Florida Gov. Rick Scott, who last year called the federal health care law the “biggest job-killer ever,” was front and center Wednesday to celebrate a health care company’s announcement that it will add 1,000 jobs thanks to — yes — the health care law.
HealthPlan Services, a Tampa company that helps small companies and individuals purchase and manage health insurance policies, said it plans to add more than 1,000 jobs over five years to its Tampa headquarters near the Florida State Fairgrounds.
Company CEO Jeffrey Bak said the expansion would “probably not” be occurring without the health care law, a cornerstone of which requires most people to purchase health insurance.
“Our business is so heavily focused on the individual market,” Bak said. “There’s going to be 20 or 30 million people who are now uninsured finding coverage for the first time.”
Jobs are jobs, and for Scott — who has tied his re-election efforts to job creation — HealthPlan Services’ news is a welcome announcement.
But it doesn’t hide an unmistakable awkwardness.
Scott, a former hospital chain CEO, rose to national prominence opposing changes to the health care system being pushed by President Barack Obama and Democrats. He then used that prominence as a platform to run for governor and continued to fight the law once taking office.
In a March 2012 Fox News interview, Scott said he ran for governor on a campaign of “getting our state back to work” and that the health care law “will be the biggest job-killer ever.”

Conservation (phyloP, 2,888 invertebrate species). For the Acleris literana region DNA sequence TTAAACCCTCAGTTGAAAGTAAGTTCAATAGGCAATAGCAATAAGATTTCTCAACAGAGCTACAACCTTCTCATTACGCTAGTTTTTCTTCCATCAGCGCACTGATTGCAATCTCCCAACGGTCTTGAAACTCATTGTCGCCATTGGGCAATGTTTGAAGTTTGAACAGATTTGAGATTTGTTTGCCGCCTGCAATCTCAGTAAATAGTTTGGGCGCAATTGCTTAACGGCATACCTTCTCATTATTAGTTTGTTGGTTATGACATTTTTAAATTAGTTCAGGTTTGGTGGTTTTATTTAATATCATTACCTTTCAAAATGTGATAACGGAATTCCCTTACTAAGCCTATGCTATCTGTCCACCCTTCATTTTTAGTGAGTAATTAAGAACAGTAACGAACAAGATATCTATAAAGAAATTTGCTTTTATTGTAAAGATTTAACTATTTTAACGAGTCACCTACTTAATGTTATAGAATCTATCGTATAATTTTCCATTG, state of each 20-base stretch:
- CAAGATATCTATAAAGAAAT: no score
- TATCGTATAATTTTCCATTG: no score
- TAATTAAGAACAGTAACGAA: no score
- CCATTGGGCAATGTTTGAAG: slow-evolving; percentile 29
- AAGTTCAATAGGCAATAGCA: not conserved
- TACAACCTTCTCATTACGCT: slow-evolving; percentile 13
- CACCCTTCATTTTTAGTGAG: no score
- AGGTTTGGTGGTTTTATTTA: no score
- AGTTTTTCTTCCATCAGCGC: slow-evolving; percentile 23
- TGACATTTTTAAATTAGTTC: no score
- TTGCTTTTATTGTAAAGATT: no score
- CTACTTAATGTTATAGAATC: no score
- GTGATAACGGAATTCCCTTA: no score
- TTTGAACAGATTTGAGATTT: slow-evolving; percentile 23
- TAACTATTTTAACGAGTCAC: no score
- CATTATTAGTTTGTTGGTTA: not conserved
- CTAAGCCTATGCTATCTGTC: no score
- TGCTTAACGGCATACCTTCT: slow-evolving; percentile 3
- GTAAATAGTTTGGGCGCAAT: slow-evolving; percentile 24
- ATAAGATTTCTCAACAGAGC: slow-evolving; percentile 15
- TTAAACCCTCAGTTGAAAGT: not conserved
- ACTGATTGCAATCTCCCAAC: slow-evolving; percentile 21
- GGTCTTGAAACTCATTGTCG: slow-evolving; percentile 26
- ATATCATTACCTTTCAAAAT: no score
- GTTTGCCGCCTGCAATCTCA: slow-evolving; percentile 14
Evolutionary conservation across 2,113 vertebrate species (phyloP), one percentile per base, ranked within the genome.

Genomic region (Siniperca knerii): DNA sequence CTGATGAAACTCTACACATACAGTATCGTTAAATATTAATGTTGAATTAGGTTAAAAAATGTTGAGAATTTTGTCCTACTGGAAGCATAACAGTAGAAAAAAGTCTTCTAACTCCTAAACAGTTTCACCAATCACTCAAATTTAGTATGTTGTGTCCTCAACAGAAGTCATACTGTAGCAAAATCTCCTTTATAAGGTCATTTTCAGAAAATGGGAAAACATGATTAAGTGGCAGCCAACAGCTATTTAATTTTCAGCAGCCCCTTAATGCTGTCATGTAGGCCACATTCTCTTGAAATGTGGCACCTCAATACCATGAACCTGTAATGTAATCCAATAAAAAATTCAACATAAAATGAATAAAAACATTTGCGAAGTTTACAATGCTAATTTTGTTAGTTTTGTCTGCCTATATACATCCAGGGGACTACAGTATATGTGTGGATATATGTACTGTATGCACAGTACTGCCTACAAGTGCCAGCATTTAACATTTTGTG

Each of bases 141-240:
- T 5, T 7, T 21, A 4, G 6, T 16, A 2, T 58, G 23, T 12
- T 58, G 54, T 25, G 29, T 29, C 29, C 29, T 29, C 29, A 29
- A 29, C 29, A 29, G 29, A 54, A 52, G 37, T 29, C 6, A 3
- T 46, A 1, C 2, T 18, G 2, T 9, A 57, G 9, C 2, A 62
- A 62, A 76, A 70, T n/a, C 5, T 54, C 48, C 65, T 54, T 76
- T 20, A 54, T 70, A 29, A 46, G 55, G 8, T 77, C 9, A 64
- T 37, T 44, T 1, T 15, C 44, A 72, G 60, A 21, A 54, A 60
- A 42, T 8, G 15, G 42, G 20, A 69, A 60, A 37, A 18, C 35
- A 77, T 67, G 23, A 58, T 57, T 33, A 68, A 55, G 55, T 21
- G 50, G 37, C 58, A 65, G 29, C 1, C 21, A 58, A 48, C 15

Yet in February Scott broke with Republicans in the state and supported a key part of the health law that would have provided health insurance to 1 million poor Floridians.
As HealthPlan Services was announcing its job expansion, Scott held firm that the federal law is bad for business.
“It’s going to have an adverse effect on jobs,” Scott said.
HealthPlan Services now employs 2,400 people in 22 states, including 652 people in Hillsborough County. Bak, who began his career with the company as a sales representative in 1989, said he considered expanding in Ohio or Nevada, but that Florida’s low taxes and available workforce prevailed.
HealthPlan Services also is receiving economic incentives from the state that CFO Stephen Saft described as worth several million dollars, including grants for worker training programs. Enterprise Florida, which negotiated the incentive package, declined to state its value, citing a state law that keeps incentive deals confidential for six months.
The deal, according to the Tampa Hillsborough Economic Development Corporation, is worth $2.5 million. It includes $500,000 in local incentives and about $2 million from the state.
Many of the jobs will be in customer care. Officials said the new jobs would pay more than the average wage in Tampa, but they declined to provide specifics.
“When you announce a lot of jobs, it’s fun,” Scott told about 50 employees who gathered for Wednesday’s announcement. “You know the old United Way thermometer? That’s how I think about my job.”